Last night I was driving home after a long day of travel, and a cab driver pulled his car across my path to turn it around on a rainy street. My first instinct was annoyance; I may even have begun to mutter at him under my breath. All of a sudden I saw the passenger, a rakish looking man in a toque who looked directly into my face and flashed me – a peace sign.
Wow! Where I would have expected a rude finger-raised gesture, he gave me a friendly gesture of peace. His action made me smile. My annoyance evaporated. I could hear my teenagers saying, “Peace out.”
This got me thinking about gestures and their place in our interactions. It doesn’t take much effort to gesture – not nearly as much confidence or energy as actually striking up a conversation. You don’t have to be clever or articulate. It takes a moment.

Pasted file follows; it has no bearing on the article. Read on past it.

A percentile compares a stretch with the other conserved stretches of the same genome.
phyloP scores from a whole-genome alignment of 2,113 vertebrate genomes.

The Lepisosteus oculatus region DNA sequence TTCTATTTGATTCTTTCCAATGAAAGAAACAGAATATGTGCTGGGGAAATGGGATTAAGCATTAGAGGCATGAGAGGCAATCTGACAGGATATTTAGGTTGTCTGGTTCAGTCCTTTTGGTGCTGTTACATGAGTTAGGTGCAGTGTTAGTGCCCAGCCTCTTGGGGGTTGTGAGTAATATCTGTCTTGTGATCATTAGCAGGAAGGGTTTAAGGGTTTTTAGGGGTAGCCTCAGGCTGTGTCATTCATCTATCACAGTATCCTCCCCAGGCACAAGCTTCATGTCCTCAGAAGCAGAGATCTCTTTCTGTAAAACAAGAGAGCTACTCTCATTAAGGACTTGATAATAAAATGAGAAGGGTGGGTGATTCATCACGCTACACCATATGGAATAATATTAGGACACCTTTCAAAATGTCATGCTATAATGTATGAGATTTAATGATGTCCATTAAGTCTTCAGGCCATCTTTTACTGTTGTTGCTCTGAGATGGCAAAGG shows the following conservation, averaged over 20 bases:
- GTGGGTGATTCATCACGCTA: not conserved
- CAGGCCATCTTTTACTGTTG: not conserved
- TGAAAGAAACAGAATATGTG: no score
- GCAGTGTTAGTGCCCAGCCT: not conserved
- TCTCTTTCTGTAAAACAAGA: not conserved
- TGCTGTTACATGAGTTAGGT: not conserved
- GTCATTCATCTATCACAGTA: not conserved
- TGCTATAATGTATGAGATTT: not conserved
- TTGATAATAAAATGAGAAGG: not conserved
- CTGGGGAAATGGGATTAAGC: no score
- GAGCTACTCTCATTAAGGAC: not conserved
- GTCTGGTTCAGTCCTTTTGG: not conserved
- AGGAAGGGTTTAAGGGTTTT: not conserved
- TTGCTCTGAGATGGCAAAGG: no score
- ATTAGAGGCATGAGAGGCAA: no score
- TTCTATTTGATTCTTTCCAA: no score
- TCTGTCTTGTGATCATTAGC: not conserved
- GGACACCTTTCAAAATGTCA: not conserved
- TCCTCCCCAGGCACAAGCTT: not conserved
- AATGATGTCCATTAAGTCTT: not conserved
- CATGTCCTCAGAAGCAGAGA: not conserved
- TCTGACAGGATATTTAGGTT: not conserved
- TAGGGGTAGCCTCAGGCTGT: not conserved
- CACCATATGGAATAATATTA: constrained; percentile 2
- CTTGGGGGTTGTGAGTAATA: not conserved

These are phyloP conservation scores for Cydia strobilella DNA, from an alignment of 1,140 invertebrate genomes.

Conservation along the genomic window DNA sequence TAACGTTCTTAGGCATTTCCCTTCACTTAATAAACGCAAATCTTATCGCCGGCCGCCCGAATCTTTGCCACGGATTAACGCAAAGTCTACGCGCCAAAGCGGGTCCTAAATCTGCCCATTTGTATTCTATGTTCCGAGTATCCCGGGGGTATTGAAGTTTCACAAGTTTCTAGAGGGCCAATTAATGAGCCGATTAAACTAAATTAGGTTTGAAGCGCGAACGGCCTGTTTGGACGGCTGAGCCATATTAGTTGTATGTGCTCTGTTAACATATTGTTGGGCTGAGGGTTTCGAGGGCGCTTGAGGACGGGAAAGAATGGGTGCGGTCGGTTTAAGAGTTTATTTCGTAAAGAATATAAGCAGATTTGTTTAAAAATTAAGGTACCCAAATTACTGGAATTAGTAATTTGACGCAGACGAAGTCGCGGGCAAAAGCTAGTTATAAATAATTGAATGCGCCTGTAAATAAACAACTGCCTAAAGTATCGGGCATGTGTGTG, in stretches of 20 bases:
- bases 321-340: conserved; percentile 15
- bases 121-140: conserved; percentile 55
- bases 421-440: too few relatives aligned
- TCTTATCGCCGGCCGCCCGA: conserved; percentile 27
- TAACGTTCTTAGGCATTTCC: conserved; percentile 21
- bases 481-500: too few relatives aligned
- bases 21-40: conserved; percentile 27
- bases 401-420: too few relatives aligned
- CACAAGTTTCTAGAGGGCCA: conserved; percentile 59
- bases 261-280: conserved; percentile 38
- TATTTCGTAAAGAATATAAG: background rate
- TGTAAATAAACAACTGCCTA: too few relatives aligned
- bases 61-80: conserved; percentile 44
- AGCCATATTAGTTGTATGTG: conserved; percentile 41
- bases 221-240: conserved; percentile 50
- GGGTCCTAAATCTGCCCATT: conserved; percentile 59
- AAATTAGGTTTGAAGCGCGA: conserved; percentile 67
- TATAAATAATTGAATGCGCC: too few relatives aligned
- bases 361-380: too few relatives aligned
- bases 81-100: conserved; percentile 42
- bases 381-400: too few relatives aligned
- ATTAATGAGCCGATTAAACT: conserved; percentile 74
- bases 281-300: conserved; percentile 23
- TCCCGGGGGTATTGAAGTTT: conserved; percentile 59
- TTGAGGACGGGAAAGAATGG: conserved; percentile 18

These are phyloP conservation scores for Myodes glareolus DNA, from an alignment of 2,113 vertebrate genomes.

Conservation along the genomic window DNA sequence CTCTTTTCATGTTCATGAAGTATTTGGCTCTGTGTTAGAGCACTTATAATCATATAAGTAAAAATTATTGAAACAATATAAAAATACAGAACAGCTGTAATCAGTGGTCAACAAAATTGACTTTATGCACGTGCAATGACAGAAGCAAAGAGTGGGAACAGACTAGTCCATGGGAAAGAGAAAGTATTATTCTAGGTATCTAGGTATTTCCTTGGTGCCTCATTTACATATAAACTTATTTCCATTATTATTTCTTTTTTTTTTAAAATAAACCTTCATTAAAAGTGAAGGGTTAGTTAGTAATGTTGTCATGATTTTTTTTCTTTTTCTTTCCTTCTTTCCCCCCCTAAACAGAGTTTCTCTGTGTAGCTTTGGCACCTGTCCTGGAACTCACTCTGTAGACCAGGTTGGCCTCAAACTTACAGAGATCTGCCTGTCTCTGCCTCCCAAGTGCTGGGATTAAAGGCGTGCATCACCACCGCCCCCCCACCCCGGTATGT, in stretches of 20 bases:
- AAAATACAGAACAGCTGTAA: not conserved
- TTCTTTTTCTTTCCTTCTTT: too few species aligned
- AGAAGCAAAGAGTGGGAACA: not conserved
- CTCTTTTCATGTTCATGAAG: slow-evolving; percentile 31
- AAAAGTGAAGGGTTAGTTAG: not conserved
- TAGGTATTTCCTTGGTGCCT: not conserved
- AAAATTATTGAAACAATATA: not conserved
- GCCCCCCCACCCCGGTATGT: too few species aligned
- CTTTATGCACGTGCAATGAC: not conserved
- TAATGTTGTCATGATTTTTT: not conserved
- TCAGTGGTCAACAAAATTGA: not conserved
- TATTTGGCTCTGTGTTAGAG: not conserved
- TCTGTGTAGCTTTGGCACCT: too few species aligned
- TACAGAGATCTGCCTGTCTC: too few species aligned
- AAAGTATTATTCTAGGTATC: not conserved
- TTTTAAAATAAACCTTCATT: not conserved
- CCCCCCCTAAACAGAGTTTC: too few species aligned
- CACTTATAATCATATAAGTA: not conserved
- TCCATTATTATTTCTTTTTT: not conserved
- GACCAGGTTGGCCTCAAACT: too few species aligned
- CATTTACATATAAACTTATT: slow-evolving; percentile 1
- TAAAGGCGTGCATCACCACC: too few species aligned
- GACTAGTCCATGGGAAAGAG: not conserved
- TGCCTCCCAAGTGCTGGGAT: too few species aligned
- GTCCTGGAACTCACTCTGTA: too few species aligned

Your gesture can devastate or elevate a person’s day. Think of all the positive gestures available to us: waving (everything from small waves to standing up in a stadium as part of the big wave), thumbs-up, high five, nodding, smiling, beckoning someone in front of you in line (this has great positive impact when applied to drivers needing a break in traffic), opening a door, holding the elevator, grimacing in sympathy when things are hectic at the counter.
In Korea it is common practice to bow when you greet someone, and again when you leave. Gestures affect those they are directed at, and they affect those who do them. I find bowing respectful and honouring, whichever end I am on. When I pray I sometimes fold my hands together like a small child, out of respect and awe for the Lord.
Gesturing is a way of connecting with people around you. It transcends language barriers. A gesture from you can open a door to additional service – giving directions to someone who is lost, sharing an umbrella or a dollar, or lending an ear to someone who just needs to tell their story to another human being.